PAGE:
The demise of the movie theater has been long predicted but has yet to come. The final nail in the coffin may be streaming services like Netflix and inexpensive 4K flat-screen monitors, which make staying in with a bucket of homemade popcorn a cost-effective and (for millennials who prefer to watch movies on personal devices) convenient alternative to the Cineplex.
Alon Nisim Cohen, a cinema buff and fan of the classic movie-theater concept, decided he wasn’t about to let a time-honored tradition become the latest casualty of the digital age.
Instead, he’d bring digital smarts to the theater.
The result is Muvix, a mashup of the comforts of home with the excitement of a night out on the town, all run by an intriguing mobile app.
While the Muvix Concept mini-multiplex at the Tahana – the old Tel Aviv train station in the fashionable Neve Tzedek neighborhood – looks and feels like a movie theater, what the company is really selling is a cloud-based technology for on-demand, multi-theater synchronized screening.
That’s a mouthful. So let’s start with a trip to the movies, Muvix-style.
Muvix has built 14 mini-theaters in a single open-plan building. Some accommodate just two people, others can hold a party of 20. Each room sports a large flat-screen TV and furniture designed to remind you of home. In one theater there’s a couch and a comfy armchair. Another has two large double beds.
To book a screening, you first download the Muvix app and choose the movie you’d like to see from a list of 100 or so recent and classic films. After passing through the old-timey lobby (with a chic bar and restaurant manned by chef Shahar Barnea of the upscale Tel Aviv bistro Café Noir), you are given a pair of Bose headphones to plug into your smartphone unless you prefer to use your own. The app tells you which theater you’ll be using and the Muvix software links the video with the soundtrack.
The core of Muvix’s technology is keeping track of hundreds of users watching potentially dozens of different films at once, with the soundtracks streaming over multiple cellular phone networks (or at the Muvix Concept space, via Wi-Fi).
You don your headphones and the movie starts at the appointed time. If you want to order food during the film, you can call a waiter from within the Muvix app – no need to get up and miss a crucial scene. Which is a good thing, since there’s no pause button.
The software supports pausing the film, Muvix CEO Nithai Barzam told ISRAEL21c, but it gets complicated. “If you’re a party of 10, who gets to control the pause? So after some testing, we decided not to include the functionality in the app.”
Indeed, Muvix Concept in Tel Aviv is really a beta testing facility for Muvix’s eventual move on the US market. So far, 5,000 people have seen a Muvix-powered film. The theater has been open to the public since July on weekends; the introductory fee is NIS 20 per person, including a free drink.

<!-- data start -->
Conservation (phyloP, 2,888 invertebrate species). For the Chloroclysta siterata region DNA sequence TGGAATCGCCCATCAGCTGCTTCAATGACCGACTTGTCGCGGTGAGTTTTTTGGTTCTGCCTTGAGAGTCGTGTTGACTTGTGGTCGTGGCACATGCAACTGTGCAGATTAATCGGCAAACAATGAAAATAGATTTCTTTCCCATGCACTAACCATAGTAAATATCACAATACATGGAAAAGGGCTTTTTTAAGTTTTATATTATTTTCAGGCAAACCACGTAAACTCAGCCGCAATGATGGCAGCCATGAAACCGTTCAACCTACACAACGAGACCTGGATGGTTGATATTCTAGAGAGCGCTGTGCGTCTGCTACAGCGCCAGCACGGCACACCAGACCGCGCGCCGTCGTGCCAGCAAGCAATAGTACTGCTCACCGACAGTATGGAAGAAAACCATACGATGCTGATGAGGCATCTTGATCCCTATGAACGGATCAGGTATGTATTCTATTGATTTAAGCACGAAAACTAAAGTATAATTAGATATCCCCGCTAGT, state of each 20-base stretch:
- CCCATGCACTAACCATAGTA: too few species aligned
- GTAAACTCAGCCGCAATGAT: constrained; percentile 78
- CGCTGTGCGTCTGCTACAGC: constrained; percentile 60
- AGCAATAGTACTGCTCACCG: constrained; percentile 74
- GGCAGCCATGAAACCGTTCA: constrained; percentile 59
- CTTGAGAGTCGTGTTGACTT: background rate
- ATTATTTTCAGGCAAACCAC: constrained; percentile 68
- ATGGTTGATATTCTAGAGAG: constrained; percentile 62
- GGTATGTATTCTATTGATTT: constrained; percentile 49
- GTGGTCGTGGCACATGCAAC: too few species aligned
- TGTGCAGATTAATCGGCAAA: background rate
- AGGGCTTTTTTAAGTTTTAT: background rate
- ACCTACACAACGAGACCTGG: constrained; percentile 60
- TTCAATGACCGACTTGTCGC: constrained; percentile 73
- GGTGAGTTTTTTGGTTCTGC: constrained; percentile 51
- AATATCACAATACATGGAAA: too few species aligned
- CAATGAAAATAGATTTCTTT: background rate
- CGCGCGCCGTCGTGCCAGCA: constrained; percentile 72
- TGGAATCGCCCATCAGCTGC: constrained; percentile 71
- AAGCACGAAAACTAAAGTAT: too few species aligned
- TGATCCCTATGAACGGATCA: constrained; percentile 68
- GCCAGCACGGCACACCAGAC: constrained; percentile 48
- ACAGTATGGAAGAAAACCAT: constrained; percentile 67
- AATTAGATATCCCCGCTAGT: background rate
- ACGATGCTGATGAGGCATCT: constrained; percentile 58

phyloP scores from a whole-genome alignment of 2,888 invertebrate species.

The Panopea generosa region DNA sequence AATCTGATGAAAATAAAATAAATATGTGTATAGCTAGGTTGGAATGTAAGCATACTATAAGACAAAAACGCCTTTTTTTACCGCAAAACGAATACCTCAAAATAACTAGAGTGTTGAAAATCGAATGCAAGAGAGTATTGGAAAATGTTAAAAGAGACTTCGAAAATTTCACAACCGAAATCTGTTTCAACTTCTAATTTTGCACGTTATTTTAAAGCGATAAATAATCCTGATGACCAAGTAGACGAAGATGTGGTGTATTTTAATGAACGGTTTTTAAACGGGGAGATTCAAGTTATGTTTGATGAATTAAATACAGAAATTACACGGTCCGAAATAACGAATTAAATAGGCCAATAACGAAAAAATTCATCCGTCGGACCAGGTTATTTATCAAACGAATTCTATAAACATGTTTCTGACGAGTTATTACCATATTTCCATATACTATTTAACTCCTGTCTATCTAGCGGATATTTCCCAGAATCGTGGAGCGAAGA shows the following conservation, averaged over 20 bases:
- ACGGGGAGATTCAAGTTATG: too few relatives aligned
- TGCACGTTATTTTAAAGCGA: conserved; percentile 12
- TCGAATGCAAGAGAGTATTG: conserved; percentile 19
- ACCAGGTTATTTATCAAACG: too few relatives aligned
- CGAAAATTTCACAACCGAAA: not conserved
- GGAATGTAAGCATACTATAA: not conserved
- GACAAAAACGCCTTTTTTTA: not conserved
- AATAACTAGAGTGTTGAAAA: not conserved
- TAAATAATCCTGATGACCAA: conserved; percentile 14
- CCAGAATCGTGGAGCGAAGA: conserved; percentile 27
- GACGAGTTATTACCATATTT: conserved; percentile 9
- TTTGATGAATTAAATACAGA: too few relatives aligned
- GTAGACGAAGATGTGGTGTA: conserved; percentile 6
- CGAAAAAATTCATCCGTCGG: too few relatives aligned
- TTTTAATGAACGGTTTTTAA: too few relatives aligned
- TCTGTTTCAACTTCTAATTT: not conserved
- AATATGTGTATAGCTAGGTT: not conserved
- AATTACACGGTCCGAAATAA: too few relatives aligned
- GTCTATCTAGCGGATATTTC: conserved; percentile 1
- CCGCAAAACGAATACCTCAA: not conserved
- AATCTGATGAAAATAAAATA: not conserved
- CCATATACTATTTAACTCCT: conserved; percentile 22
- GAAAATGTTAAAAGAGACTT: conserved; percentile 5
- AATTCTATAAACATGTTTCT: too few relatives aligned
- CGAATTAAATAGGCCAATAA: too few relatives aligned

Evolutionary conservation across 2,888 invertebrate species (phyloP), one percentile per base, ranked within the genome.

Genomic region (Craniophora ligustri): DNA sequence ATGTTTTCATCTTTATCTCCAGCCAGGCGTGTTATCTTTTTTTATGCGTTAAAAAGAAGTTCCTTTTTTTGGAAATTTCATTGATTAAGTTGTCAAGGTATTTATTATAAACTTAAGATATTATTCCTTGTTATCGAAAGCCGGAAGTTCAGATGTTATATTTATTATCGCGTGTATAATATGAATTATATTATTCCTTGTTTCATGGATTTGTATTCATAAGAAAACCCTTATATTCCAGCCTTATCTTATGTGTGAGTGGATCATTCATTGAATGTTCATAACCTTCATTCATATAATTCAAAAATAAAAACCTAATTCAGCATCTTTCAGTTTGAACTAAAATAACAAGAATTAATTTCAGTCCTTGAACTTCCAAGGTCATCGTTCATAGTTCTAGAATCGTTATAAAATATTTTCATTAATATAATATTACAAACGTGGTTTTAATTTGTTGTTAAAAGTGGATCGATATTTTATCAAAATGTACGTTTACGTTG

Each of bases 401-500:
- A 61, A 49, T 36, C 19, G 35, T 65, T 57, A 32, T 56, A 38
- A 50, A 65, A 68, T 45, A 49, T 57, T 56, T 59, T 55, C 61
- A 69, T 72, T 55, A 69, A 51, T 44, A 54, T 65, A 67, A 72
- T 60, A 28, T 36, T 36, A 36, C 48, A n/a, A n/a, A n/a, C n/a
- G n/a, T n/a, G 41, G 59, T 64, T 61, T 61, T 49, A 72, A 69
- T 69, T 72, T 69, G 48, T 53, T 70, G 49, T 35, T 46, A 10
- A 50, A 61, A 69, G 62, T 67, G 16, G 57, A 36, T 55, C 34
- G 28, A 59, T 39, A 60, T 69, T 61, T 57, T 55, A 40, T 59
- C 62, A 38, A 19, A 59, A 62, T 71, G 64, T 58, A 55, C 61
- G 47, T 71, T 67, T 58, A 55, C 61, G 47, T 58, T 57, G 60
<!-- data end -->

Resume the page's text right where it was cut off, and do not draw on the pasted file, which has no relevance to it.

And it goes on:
Muvix in the workplace?
While Muvix aims to create a fun alternative to watching at home, where Barzam and Cohen are going with the technology is not necessarily the movies. Barzam envisions Muvix software being used in corporate environments where a series of pop-up theaters could easily be rolled out for a night or two. The “movie” might be company-provided content about its new product line, or a team-bonding event.
Sticking with the Hollywood direction, a municipality could create a pop-up theater in the park, on a rooftop or at the beach with multiple screens. (The Tahana has been running free Movie Tuesdays all summer with three screens outdoors.) You pick your movie from the app, don your headphones and share the experience of being together while watching what you prefer. It looks a little like a headphone dance party – without the dancing.
Muvix could be implemented in a hospital waiting room, an airport waiting area, a live concert or a sporting event, Barzam suggests. All the controlling software is run from the cloud, so there’s nothing to install beyond the screens and projectors. Muvix provides a small set-top box that manages the communication with viewers’ phones.
The Muvix experience can seem a bit isolating at first because you’re ensconced in your private sound bubble. If you want to talk to your friends, a private group audio button lets you speak over the soundtrack to others in your group. Barzam says about 50 percent of Muvix beta testers have indicated they’d use such functionality.
Of course, the headphones also offer benefits, eliminating noise from chatty neighbors and allowing individuals watching the same film to choose soundtracks in different languages. Children at a Muvix-powered birthday party can choose to find Dori in English, Hebrew, Arabic or Russian.
Worried that your phone doesn’t have enough juice to last the entire film? Hit the call button on the app and a Muvix staffer will bring you a battery charger.
Muvix is currently small – just 15 people in nearby Petah Tikva, half of whom are software engineers – and has raised $6 million from several angels along with founder Cohen, who previously headed and took public CyberArk, one of Israel’s largest cybersecurity companies. Barzam says Muvix is now looking toward a Series B round.
Whether Muvix ends up prying millennials off their couches or making its mark in the high-tech conference scene remains to be seen. But in our test, the software worked, the sound always stayed in sync, and we didn’t even notice the group of rowdy teenagers making a ruckus in the theater space next door.
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